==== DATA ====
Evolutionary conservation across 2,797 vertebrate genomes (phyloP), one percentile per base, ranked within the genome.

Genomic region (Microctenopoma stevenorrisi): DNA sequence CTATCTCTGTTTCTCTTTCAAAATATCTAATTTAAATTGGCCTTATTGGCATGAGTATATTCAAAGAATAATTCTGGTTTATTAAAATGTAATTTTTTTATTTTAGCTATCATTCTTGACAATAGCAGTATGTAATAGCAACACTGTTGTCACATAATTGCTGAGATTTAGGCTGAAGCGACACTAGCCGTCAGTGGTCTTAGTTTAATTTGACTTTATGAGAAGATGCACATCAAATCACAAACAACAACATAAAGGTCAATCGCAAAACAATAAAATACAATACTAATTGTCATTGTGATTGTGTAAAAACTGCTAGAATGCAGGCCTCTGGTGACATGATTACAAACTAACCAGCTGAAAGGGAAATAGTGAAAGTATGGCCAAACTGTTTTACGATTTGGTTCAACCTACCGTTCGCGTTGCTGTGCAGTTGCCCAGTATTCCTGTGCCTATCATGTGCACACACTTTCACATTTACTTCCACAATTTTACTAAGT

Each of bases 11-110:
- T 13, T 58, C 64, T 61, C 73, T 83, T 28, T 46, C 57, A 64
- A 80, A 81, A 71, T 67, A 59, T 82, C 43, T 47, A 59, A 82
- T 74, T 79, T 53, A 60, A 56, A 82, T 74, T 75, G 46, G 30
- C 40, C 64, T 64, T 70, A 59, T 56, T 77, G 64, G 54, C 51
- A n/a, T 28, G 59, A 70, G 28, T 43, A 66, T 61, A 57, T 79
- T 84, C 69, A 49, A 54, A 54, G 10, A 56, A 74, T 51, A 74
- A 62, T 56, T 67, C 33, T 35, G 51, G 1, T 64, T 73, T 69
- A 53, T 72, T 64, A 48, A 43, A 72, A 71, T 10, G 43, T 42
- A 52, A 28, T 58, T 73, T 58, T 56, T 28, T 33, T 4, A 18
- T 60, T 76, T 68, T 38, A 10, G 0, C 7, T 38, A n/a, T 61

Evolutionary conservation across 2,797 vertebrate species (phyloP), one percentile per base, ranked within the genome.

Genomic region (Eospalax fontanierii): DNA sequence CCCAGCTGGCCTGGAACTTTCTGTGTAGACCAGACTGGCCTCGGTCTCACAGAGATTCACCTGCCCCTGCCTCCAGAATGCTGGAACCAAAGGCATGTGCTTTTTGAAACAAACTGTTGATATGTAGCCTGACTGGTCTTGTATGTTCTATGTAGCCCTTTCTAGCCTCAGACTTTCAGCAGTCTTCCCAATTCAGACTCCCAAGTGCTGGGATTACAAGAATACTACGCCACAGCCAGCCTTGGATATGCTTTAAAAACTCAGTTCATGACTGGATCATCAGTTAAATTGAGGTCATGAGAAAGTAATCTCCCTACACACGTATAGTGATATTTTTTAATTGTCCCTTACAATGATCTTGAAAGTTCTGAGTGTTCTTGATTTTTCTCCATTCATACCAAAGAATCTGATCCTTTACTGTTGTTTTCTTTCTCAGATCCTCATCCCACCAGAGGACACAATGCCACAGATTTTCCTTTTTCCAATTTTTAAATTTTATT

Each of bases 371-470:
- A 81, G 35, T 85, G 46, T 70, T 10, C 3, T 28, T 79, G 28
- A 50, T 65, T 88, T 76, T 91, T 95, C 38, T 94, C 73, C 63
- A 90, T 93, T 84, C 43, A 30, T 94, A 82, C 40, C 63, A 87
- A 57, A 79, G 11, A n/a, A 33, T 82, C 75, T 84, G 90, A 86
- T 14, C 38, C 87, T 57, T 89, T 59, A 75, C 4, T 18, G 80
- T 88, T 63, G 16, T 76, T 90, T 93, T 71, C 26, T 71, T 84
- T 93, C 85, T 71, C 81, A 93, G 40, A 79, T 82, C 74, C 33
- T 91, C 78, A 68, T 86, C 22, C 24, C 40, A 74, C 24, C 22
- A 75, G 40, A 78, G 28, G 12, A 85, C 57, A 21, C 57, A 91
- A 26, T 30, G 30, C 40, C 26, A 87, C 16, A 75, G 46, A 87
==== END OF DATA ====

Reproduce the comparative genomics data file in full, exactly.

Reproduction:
Evolutionary conservation across 2,797 vertebrate genomes (phyloP), one percentile per base, ranked within the genome.

Genomic region (Microctenopoma stevenorrisi): DNA sequence CTATCTCTGTTTCTCTTTCAAAATATCTAATTTAAATTGGCCTTATTGGCATGAGTATATTCAAAGAATAATTCTGGTTTATTAAAATGTAATTTTTTTATTTTAGCTATCATTCTTGACAATAGCAGTATGTAATAGCAACACTGTTGTCACATAATTGCTGAGATTTAGGCTGAAGCGACACTAGCCGTCAGTGGTCTTAGTTTAATTTGACTTTATGAGAAGATGCACATCAAATCACAAACAACAACATAAAGGTCAATCGCAAAACAATAAAATACAATACTAATTGTCATTGTGATTGTGTAAAAACTGCTAGAATGCAGGCCTCTGGTGACATGATTACAAACTAACCAGCTGAAAGGGAAATAGTGAAAGTATGGCCAAACTGTTTTACGATTTGGTTCAACCTACCGTTCGCGTTGCTGTGCAGTTGCCCAGTATTCCTGTGCCTATCATGTGCACACACTTTCACATTTACTTCCACAATTTTACTAAGT

Each of bases 11-110:
- T 13, T 58, C 64, T 61, C 73, T 83, T 28, T 46, C 57, A 64
- A 80, A 81, A 71, T 67, A 59, T 82, C 43, T 47, A 59, A 82
- T 74, T 79, T 53, A 60, A 56, A 82, T 74, T 75, G 46, G 30
- C 40, C 64, T 64, T 70, A 59, T 56, T 77, G 64, G 54, C 51
- A n/a, T 28, G 59, A 70, G 28, T 43, A 66, T 61, A 57, T 79
- T 84, C 69, A 49, A 54, A 54, G 10, A 56, A 74, T 51, A 74
- A 62, T 56, T 67, C 33, T 35, G 51, G 1, T 64, T 73, T 69
- A 53, T 72, T 64, A 48, A 43, A 72, A 71, T 10, G 43, T 42
- A 52, A 28, T 58, T 73, T 58, T 56, T 28, T 33, T 4, A 18
- T 60, T 76, T 68, T 38, A 10, G 0, C 7, T 38, A n/a, T 61

Evolutionary conservation across 2,797 vertebrate species (phyloP), one percentile per base, ranked within the genome.

Genomic region (Eospalax fontanierii): DNA sequence CCCAGCTGGCCTGGAACTTTCTGTGTAGACCAGACTGGCCTCGGTCTCACAGAGATTCACCTGCCCCTGCCTCCAGAATGCTGGAACCAAAGGCATGTGCTTTTTGAAACAAACTGTTGATATGTAGCCTGACTGGTCTTGTATGTTCTATGTAGCCCTTTCTAGCCTCAGACTTTCAGCAGTCTTCCCAATTCAGACTCCCAAGTGCTGGGATTACAAGAATACTACGCCACAGCCAGCCTTGGATATGCTTTAAAAACTCAGTTCATGACTGGATCATCAGTTAAATTGAGGTCATGAGAAAGTAATCTCCCTACACACGTATAGTGATATTTTTTAATTGTCCCTTACAATGATCTTGAAAGTTCTGAGTGTTCTTGATTTTTCTCCATTCATACCAAAGAATCTGATCCTTTACTGTTGTTTTCTTTCTCAGATCCTCATCCCACCAGAGGACACAATGCCACAGATTTTCCTTTTTCCAATTTTTAAATTTTATT

Each of bases 371-470:
- A 81, G 35, T 85, G 46, T 70, T 10, C 3, T 28, T 79, G 28
- A 50, T 65, T 88, T 76, T 91, T 95, C 38, T 94, C 73, C 63
- A 90, T 93, T 84, C 43, A 30, T 94, A 82, C 40, C 63, A 87
- A 57, A 79, G 11, A n/a, A 33, T 82, C 75, T 84, G 90, A 86
- T 14, C 38, C 87, T 57, T 89, T 59, A 75, C 4, T 18, G 80
- T 88, T 63, G 16, T 76, T 90, T 93, T 71, C 26, T 71, T 84
- T 93, C 85, T 71, C 81, A 93, G 40, A 79, T 82, C 74, C 33
- T 91, C 78, A 68, T 86, C 22, C 24, C 40, A 74, C 24, C 22
- A 75, G 40, A 78, G 28, G 12, A 85, C 57, A 21, C 57, A 91
- A 26, T 30, G 30, C 40, C 26, A 87, C 16, A 75, G 46, A 87